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I've been receiving email from a company, but they claim I'm not on any of their email lists and that it must be getting forwarded by one of their clients.

How can I determine whether or not the email is being sent to me directly or not?

I've submitted the headers to spamcop, and according to that it's coming directly from the sender.

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up vote 0 down vote accepted

Looking at the headers, you should be able to tell every mail server the message touched. For example:

Received: by with SMTP id j15cs159695hbj; Mon, 1 Feb 2010 07:57:34 -0800 (PST)
Received: by with SMTP id e21mr2070265qal.227.1265039847481; Mon, 01 Feb 2010 07:57:27 -0800 (PST)
Received: from ( []) by with ESMTP id 7si11544910qyk.54.2010.; Mon, 01 Feb 2010 07:57:27 -0800 (PST)
Received-SPF: neutral ( is neither permitted nor denied by domain of client-ip=;
Authentication-Results:; spf=neutral ( is neither permitted nor denied by domain of Received: from ( []) by (8.13.8/8.13.8) with ESMTP id o11FrAg1003597 for ; Mon, 1 Feb 2010 10:57:24 -0500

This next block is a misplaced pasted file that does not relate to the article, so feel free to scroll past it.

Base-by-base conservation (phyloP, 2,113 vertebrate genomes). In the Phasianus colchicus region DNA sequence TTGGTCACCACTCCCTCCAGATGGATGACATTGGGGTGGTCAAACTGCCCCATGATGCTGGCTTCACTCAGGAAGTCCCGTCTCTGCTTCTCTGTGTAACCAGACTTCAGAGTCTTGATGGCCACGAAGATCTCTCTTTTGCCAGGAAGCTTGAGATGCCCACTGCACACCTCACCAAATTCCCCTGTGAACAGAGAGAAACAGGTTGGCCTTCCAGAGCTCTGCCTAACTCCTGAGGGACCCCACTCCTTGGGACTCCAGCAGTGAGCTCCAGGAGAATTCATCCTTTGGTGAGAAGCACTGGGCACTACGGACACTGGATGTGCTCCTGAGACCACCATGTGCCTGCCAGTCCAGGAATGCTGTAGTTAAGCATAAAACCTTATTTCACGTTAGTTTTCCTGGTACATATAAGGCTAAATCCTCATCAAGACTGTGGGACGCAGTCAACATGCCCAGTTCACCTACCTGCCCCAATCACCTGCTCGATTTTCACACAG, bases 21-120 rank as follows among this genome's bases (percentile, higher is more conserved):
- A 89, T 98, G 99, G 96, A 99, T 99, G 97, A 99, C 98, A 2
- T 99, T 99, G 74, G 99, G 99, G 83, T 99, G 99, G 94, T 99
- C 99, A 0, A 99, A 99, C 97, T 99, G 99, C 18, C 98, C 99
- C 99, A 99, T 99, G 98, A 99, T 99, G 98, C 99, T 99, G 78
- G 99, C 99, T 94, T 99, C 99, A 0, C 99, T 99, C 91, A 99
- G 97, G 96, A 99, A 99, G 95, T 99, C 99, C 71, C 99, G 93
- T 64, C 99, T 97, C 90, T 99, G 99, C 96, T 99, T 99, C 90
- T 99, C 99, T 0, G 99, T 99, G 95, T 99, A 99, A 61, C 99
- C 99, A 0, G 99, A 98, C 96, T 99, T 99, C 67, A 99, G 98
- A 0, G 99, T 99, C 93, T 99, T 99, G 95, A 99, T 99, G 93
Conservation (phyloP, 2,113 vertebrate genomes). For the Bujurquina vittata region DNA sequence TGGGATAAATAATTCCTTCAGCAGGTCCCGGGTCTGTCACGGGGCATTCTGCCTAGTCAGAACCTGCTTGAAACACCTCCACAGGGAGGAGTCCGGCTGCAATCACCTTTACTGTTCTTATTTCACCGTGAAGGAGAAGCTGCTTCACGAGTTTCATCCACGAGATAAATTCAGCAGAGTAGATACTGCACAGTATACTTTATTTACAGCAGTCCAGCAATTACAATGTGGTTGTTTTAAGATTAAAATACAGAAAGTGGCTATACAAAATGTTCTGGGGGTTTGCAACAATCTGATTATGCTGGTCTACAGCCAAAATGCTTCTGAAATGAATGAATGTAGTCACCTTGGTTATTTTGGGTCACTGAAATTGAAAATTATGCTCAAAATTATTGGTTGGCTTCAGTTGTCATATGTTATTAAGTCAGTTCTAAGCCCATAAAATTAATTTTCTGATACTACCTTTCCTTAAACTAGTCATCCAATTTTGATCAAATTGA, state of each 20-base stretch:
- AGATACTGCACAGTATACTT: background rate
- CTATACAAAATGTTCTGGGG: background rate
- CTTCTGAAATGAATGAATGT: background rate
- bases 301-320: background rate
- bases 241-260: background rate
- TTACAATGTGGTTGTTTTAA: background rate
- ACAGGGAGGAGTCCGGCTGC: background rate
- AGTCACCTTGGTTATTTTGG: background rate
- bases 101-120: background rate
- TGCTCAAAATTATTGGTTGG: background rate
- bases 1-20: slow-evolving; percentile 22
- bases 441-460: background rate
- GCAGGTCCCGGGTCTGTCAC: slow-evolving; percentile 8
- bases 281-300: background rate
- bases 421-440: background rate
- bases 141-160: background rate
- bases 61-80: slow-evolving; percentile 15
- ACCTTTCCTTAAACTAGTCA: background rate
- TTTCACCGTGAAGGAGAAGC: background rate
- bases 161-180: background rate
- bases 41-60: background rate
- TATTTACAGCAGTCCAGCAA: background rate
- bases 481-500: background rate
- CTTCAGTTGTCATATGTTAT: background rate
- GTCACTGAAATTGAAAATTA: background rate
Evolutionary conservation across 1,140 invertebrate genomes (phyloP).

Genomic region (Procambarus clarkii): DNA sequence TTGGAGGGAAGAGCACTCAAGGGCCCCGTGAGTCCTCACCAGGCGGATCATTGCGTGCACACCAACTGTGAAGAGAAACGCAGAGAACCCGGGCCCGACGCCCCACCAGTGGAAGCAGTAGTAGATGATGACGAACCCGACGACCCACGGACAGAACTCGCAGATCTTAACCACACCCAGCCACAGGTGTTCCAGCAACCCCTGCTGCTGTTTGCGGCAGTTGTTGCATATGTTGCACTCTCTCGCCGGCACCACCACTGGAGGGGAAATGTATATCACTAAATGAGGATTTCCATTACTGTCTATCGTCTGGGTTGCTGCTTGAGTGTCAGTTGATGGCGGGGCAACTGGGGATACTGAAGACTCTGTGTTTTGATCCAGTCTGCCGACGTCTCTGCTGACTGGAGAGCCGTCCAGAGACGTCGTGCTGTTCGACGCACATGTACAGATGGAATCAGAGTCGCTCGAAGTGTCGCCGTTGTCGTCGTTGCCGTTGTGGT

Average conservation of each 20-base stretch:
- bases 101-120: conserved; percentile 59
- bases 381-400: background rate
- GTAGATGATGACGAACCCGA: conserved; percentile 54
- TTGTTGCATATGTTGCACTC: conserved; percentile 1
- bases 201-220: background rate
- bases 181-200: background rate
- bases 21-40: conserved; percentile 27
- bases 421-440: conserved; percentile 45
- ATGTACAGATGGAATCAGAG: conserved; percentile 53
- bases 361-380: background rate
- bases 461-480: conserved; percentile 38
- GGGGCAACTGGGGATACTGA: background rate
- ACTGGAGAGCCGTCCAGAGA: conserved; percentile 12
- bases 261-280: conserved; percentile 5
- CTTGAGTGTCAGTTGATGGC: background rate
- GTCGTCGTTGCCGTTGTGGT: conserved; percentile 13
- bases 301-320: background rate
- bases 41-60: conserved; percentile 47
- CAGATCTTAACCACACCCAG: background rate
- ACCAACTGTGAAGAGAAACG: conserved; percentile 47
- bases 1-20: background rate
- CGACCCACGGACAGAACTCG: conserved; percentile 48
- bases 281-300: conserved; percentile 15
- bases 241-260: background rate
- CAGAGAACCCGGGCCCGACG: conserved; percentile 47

Date: Mon, 1 Feb 2010 10:57:24 -0500

Follow the Received lines. We can see the message bounced around some internal google servers ( and, that google got the message from [], but that the first smtp server to send the message was []

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but if there was a server-based redirect, would it simply add another Received: line? I wouldn't think so, and the headers show the same sort of path - received from yahoo, including the sender's account and ip; then on to google, then a couple of internal google addresses. Yet the sender claims he is absolutely not sending to my email address. – chris Feb 4 '10 at 22:43
I'm pretty sure that the Received line is added by the receiver. So unless the sender has hacked google, you can be confident that the input to google (in this example is accurate. The stuff before that interaction might have been spoofed. – pcapademic Feb 5 '10 at 19:30

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